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Malaga has launched many projects in recent years in the area of energy. The city is justly recognised for its commitment to sustainability in this area.


Malaga has launched many projects in recent years in the area of energy. Smartcity Malaga was a project designed to meet the guidelines set by Europe regarding energy, which promote efficiency, the use of renewable energy and advanced electricity networks with storage capacity. It had a budget of 31 million euros, and the financial support of the Centre for Technological and Industrial Development (CDTI, for its initials in Spanish). Led by Endesa, it has involved 9 companies and research centres. Its initiatives have had an impact on 11,000 residential, 900 service and 300 industrial users.

Smartcity Malaga has allowed users to participate in Smart solutions related to energy efficiency and renewable energies, and has achieved an optimum integration of renewable energy sources into the electricity network, bringing energy generation and energy consumption closer together via the installation of solar panels in public buildings, the use of electricity microgeneration in hotels, and the development of mini and micro wind turbine systems in the area.

Smartcity Malaga is recognised worldwide as one of the largest projects in the field of smart grids, both due to its large scale and due to the diversity of the areas of work involved. This is demonstrated by the numerous visits from governments and public and private organisations that have wanted to participate in this pioneering and leading initiative in the sector.

From its start in 2009 to its completion in 2013, the major advances achieved have included saving more than 25% of electricity consumption in the implementation area, thanks to the use of energy efficiency systems with monitoring, control and active management of demand for industrial and residential users. Furthermore, 42% of residential partners decreased their energy consumption by more than 10% thanks to the use of home energy efficiency kits, which allowed them to manage their consumption from anywhere in the world via a smartphone. In addition, 4,500 tonnes of CO2 emissions have been prevented a year.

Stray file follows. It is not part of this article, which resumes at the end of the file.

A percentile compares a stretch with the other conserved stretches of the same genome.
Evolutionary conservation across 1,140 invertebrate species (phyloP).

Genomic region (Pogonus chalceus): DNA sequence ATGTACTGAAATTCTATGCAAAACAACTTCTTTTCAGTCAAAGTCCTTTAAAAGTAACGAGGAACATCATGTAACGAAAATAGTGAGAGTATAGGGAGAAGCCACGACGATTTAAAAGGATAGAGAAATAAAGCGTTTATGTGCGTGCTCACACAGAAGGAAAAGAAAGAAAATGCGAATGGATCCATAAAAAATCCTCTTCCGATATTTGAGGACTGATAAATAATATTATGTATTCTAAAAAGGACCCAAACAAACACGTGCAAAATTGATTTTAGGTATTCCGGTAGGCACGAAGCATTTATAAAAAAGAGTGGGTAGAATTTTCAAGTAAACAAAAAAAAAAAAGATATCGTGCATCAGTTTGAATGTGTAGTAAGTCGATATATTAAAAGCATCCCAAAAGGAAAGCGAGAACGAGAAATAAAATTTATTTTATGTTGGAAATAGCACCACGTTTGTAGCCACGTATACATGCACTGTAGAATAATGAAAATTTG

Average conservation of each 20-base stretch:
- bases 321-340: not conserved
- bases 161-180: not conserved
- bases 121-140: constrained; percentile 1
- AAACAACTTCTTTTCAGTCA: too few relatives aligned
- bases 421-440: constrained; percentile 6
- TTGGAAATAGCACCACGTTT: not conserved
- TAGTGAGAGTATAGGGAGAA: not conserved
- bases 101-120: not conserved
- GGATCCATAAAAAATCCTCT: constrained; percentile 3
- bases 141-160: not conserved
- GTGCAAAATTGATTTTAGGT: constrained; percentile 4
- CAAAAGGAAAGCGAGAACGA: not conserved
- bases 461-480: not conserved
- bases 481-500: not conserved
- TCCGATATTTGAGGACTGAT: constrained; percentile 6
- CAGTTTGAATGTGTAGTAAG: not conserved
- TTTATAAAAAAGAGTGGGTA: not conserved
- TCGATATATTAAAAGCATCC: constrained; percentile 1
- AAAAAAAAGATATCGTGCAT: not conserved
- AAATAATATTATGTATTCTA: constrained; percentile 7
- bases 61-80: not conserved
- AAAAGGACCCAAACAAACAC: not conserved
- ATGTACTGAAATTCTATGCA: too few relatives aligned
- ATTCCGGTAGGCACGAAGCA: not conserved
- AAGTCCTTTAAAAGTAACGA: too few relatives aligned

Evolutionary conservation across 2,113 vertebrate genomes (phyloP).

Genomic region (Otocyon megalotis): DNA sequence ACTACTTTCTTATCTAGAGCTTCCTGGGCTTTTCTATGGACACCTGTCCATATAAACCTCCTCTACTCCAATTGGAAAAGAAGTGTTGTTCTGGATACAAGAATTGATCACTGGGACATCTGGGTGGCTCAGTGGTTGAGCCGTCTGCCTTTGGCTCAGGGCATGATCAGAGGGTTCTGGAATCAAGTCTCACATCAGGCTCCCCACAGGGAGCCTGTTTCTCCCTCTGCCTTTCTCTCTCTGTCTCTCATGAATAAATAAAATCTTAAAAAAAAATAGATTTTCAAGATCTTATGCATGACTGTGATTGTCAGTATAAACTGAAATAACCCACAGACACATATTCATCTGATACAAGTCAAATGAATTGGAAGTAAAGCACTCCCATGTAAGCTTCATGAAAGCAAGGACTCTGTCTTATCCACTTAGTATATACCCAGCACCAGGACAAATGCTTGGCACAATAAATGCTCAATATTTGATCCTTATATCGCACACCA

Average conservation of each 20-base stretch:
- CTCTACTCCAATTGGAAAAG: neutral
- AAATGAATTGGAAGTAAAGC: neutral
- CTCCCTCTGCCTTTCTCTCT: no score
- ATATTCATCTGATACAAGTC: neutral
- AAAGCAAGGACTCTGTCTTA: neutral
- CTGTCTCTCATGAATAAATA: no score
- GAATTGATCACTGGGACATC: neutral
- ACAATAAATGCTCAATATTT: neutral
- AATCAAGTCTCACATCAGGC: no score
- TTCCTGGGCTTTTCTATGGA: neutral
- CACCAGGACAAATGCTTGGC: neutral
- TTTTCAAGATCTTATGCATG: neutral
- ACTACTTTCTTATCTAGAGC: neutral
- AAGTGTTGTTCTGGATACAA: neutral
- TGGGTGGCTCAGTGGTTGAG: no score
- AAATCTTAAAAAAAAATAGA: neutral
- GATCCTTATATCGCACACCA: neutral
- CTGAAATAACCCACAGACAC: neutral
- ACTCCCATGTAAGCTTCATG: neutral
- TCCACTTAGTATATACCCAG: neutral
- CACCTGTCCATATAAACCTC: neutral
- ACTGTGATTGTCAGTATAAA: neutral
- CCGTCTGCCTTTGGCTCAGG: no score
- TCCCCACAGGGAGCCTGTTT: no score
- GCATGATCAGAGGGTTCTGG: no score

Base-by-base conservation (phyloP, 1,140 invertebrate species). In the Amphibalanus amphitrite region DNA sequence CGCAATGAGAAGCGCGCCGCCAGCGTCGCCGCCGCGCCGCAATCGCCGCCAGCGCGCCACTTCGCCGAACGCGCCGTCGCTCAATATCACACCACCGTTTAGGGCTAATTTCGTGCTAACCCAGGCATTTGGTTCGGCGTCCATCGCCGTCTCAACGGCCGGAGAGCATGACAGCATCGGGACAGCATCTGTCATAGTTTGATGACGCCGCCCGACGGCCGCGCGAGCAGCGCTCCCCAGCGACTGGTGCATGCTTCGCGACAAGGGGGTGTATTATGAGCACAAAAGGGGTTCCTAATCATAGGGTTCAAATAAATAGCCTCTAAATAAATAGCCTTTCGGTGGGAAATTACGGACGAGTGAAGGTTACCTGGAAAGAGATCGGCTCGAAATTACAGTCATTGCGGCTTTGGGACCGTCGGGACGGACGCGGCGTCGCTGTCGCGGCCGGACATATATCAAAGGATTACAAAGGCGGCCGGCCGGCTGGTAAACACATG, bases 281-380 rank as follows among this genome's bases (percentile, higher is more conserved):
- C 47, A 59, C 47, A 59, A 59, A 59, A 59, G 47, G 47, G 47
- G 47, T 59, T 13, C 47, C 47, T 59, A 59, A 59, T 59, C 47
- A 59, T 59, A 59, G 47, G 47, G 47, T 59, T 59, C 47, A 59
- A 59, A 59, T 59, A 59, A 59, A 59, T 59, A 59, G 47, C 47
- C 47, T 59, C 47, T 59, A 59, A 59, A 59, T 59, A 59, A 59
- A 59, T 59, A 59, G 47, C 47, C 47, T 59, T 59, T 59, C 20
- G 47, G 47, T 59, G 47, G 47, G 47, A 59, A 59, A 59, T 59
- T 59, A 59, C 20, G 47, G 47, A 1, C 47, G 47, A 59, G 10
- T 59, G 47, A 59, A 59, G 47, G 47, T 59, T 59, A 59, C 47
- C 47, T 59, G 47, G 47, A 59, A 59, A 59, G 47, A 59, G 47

Malaga City Council approved the Sustainable Energy Action Plan (PAES, for its initials in Spanish) on 24th February 2010. The PAES establishes a series of strategic lines for improving energy efficiency and reducing emissions in the city’s various areas of activity. This plan emerges as an executive tool to set the roadmap for achieving the objectives established in the Covenant of Mayors, signed by the Mayor of Malaga, Francisco de la Torre, in February 2009. This is a European Commission programme involving European local and regional authorities that have made a voluntary commitment to improve energy efficiency and reduce city CO2 emissions by at least 20% by 2020, thereby contributing to the European Commission’s overall objectives regarding energy saving, integration of renewable energies and reduction of emissions.

In addition, the city of Malaga has implemented energy management systems in public service buildings (Edificio Múltiple de Servicios Municipales [Municipal Multiple Services Building], Town Hall, “Los Ruices” Environmental Centre, Trade Fair and Congress Centre, and Guadalhorce wastewater treatment plant), in single-family homes in blocks of social buildings, in the city’s operational services (public lighting, irrigation systems in parks and gardens, electrical supplies and electric vehicle infrastructures) and in the municipal network of photovoltaic energy installations.

A major current expense for any city is public lighting. That is why Malaga has been implementing a series of saving measures in the public lighting network over the last few years. These have included the installation of astronomical clocks, the fine-tuning of on and off times, the widespread installation of stabilisation and reduction equipment for sodium vapour lamps, the monitoring and control of the network, and finally the current replacement and new installations using LED technology. Thanks to the investment made in energy efficiency, electricity tariffs have been optimised and astronomical clocks for lighting control have been regulated.

The savings made in the public lighting bill amount to 16% a month. When this consumption saving is extrapolated to public buildings and traffic lights, it amounts to a total saving of 40%. Furthermore, the installation of flow dimmer-stabilisers that reduce light intensity by up to 40% (during hours of reduced pedestrian traffic) in 70% of the city’s public lighting resulted in an annual saving in the electricity consumption of public lighting of 1.5 million euros in 2015.